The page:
VC: Bella Heathcote is the fresh-faced newcomer here. I know you auditioned hundreds of young actresses for the role of Olive Byrne. What is it about Bella that stood out for you?
AR: She was quite a discovery. Bella is featured in many different types of films which shows she has the range I needed for the part. After meeting with a ton of actresses, Bella put herself on tape doing some scenes from the movie in her living room, and she blew me away. She has this pristine beauty, and is soft spoken which is what I wanted for the character. Olive is the strongest and most grounded character in the movie and Bella was able to hold the full weight what it means to be a wonder woman.
VC: Ah ha! The connection between William, Elizabeth, and Olive, reminds me of the DC trinity. Wonder Woman is positioned in between Superman and Batman—and can be looked to as someone who keeps the balance. Superman (or William in this case), has a hopeful outlook on life, while Batman (or Elizabeth in this case) is the often pessimistic, brooding individual who has difficulty trusting others. Then there is Olive, positioned between the two to keep the balance, and it totally works on screen. It’s something I noticed that I just had to mention it.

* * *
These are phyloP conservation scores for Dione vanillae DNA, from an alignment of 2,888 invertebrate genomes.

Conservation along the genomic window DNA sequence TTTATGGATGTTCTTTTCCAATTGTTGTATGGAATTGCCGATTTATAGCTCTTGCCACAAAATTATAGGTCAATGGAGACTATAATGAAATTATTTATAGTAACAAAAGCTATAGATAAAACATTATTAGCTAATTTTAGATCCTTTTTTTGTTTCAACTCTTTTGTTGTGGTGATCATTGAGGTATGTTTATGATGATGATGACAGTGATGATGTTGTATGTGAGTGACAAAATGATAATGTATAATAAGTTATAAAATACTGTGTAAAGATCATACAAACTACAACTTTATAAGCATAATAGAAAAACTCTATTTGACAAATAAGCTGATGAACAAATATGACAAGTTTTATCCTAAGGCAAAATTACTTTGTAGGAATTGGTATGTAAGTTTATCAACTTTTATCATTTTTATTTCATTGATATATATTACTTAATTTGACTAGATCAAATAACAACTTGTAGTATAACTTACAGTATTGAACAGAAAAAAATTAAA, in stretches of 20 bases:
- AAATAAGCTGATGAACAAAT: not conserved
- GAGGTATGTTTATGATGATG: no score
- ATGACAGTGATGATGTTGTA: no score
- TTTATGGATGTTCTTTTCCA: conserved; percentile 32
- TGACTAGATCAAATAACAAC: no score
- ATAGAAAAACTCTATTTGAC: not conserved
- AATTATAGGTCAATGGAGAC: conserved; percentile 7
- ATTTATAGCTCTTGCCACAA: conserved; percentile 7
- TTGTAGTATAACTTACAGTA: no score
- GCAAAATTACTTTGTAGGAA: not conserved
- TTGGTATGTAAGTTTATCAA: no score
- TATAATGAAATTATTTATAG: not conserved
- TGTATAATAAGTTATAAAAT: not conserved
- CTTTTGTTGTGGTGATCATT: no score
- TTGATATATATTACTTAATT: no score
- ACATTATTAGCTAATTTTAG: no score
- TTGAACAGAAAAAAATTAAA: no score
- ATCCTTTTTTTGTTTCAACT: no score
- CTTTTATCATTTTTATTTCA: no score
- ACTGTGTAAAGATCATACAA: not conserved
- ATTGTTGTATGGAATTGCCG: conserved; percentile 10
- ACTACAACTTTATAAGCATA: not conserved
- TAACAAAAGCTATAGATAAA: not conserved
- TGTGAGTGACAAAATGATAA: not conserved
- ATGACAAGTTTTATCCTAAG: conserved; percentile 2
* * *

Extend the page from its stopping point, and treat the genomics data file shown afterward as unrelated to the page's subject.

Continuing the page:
AR: I hadn’t thought of it that way, but that totally makes sense. I love that!
VC: Now that the Blu-Ray DVD is on sale (as of Jan. 31), there’s a lot of important behind the scenes footage, and even a little education on Wonder Woman via motion comic. Can you talk about what fans should expect to see on those DVD extras?
AR: So much research went into the making of the movie in all departments. The extras will show the incredible job the crew has done, and an insider look at the directing process of the movie. The motion comic tells the story of the Marston family and the history of Wonder Woman in a way that explores the creation of the comic character. There are also cast interviews that I find compelling. You’ll get to hear about the process and how the three leads became committed to the material and developed that level of chemistry.